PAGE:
By Jason Aarsvold and Keith Dahl
Many communities across Minnesota are seeking ways to provide housing options for residents — options the private market either can’t or isn’t always willing to deliver. Affordable housing is the most common example, but there are certainly others as well.
These other options include housing to attract new workforce members, senior housing, or even market-rate housing. In many of these examples, the private market elects not to build for one simple reason — developers can’t make a reasonable return on their investment.
But lack of adequate financial returns aside, tremendous need or strong demand for housing often exists in our communities. Developers know this, which is why they sometimes approach local government officials with requests for financial assistance to help make housing projects financially feasible.
Faced with any request for financial assistance, local leaders must understand the most prudent way to respond in a fiscally responsible manner while still driving needed housing initiatives forward. Following three basic steps can best help ensure your housing projects generate optimal benefits for your community. They include:
- Developing a strategic plan and policy for housing initiatives, preferably before receiving a request for assistance.
- Analyzing developers’ requests for assistance with a keen eye toward protecting local resources.
- Identifying available and appropriate funding sources to meet specific project needs.
Investing some time and effort up front in a strategic planning exercise will generally be the most productive way to focus your efforts and advance your local housing goals. This work does not need to be complex or involve a lengthy process, but should answer some basic questions, such as:
- What are the specific housing needs in your community?
- Where should you concentrate your limited resources?
- What local financing tools are you willing to consider?
Establishing policies and procedures around requests for financial assistance flows naturally from the strategic planning process. Sound policies guide staff and inform potential developers about the ways your community wants to participate in housing development. They clearly define requirements for potential partners.
Analyzing requests for assistance
Your strategic planning and policy development efforts can help establish an application process that defines and standardizes the steps your community will follow for evaluating each request. When your community receives an application for public assistance, it should be thoroughly evaluated and analyzed.
Developers asking for local assistance should be “open book” with their requests, meaning they deliver detailed financial projections for the project as part of their application. Using these projections, city staff, your independent municipal advisors, and city officials can accurately and appropriately size the amount of any local assistance. They can ensure it’s enough to make the project feasible without unduly enriching the developer.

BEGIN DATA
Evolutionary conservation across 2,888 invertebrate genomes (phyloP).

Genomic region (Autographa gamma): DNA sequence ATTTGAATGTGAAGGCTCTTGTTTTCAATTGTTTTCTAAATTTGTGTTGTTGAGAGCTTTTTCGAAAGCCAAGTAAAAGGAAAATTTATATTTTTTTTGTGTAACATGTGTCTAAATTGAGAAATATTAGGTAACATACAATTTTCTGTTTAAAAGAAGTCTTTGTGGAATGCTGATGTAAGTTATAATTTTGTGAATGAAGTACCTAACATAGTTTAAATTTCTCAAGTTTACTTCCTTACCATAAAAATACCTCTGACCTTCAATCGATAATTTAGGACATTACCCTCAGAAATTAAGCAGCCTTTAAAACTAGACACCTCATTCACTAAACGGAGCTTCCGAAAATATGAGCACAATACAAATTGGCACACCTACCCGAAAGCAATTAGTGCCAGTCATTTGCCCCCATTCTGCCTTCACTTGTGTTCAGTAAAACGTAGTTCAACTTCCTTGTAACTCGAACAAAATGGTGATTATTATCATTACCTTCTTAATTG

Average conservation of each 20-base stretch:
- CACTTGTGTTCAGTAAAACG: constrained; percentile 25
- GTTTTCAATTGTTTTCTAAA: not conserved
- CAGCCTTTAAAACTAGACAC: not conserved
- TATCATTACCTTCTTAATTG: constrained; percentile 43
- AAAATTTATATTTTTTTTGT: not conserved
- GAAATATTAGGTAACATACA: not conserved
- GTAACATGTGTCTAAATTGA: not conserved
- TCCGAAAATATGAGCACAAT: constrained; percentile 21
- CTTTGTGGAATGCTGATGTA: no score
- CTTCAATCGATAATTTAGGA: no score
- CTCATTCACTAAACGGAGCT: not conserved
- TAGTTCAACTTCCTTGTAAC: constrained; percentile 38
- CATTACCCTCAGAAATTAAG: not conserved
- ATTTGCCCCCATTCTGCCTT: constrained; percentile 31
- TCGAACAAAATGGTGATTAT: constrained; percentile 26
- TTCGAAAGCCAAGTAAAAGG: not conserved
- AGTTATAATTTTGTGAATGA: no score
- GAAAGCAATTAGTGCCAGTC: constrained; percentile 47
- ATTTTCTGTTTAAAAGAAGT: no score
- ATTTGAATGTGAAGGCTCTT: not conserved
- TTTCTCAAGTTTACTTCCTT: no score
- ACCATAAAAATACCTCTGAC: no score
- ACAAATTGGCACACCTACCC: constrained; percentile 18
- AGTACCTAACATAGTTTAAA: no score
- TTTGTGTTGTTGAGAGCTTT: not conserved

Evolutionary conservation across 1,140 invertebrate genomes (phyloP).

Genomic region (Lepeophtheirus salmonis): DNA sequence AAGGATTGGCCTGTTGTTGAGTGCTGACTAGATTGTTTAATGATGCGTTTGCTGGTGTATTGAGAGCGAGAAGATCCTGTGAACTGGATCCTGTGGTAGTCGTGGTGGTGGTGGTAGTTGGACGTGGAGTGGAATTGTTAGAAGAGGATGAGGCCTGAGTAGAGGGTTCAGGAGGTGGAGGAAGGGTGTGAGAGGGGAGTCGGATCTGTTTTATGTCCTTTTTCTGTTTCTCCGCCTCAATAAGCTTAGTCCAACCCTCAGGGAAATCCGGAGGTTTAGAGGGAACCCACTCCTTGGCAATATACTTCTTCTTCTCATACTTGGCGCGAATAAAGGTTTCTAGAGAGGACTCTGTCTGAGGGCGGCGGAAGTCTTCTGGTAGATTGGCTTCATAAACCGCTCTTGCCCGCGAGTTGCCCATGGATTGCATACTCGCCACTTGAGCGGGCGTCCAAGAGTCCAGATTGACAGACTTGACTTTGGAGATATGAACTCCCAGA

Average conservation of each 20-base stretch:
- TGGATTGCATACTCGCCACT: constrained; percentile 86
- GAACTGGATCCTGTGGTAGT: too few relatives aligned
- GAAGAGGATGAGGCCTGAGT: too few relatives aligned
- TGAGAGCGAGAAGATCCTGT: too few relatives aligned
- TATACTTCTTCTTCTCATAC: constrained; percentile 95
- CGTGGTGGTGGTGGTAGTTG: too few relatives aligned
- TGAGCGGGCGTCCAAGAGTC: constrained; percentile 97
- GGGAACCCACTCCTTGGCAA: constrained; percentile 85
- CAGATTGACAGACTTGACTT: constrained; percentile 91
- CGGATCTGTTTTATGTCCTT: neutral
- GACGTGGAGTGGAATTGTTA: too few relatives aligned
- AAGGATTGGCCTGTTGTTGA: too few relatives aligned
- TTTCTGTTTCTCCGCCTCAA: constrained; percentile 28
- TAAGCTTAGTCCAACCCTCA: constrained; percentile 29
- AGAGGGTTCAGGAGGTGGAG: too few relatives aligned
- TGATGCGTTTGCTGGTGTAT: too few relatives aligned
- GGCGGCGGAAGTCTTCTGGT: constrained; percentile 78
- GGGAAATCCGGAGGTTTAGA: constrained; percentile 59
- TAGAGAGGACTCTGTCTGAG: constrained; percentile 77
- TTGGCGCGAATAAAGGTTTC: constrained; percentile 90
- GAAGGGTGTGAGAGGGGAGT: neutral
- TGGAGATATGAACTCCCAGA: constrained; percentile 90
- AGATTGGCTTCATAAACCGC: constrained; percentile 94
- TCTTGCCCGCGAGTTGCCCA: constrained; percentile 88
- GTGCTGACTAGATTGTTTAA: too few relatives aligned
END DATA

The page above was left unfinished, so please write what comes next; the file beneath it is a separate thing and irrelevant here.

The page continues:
Your policies and application process should also include a “developer-paid fee” to cover any professional costs you may incur during the review, analysis, and negotiation phases of the housing project.
Identifying funding sources
After the city and a developer agree on an appropriate amount of local assistance, your city leaders must decide what types of financial resources they want to use for the housing initiative. Developers generally maximize available private and other public resources, but verifying this during the evaluation process is a good practice.
Once other options are exhausted, the most common local financing tools include tax increment financing, tax abatement, local fee waivers, local housing trust funds, public land contributions, and incentives like density bonuses and reduced parking requirements.
There are pros and cons associated with the use of any public financing tool and there are very specific rules around how each of these tools may be applied. For these reasons, selecting specific funding sources often comes down to local choice. Public leaders should work with their staff and advisory team to determine which of these financial tools may be the best options for their housing initiative.
While a shortage of affordable or other types of housing may exist in your community, you have the tools to help achieve your city’s vision. Follow the simple steps outlined above to help ensure you can deliver vibrant, sustainable, and equitable housing for years to come — while exhibiting strong stewardship of public resources in the process.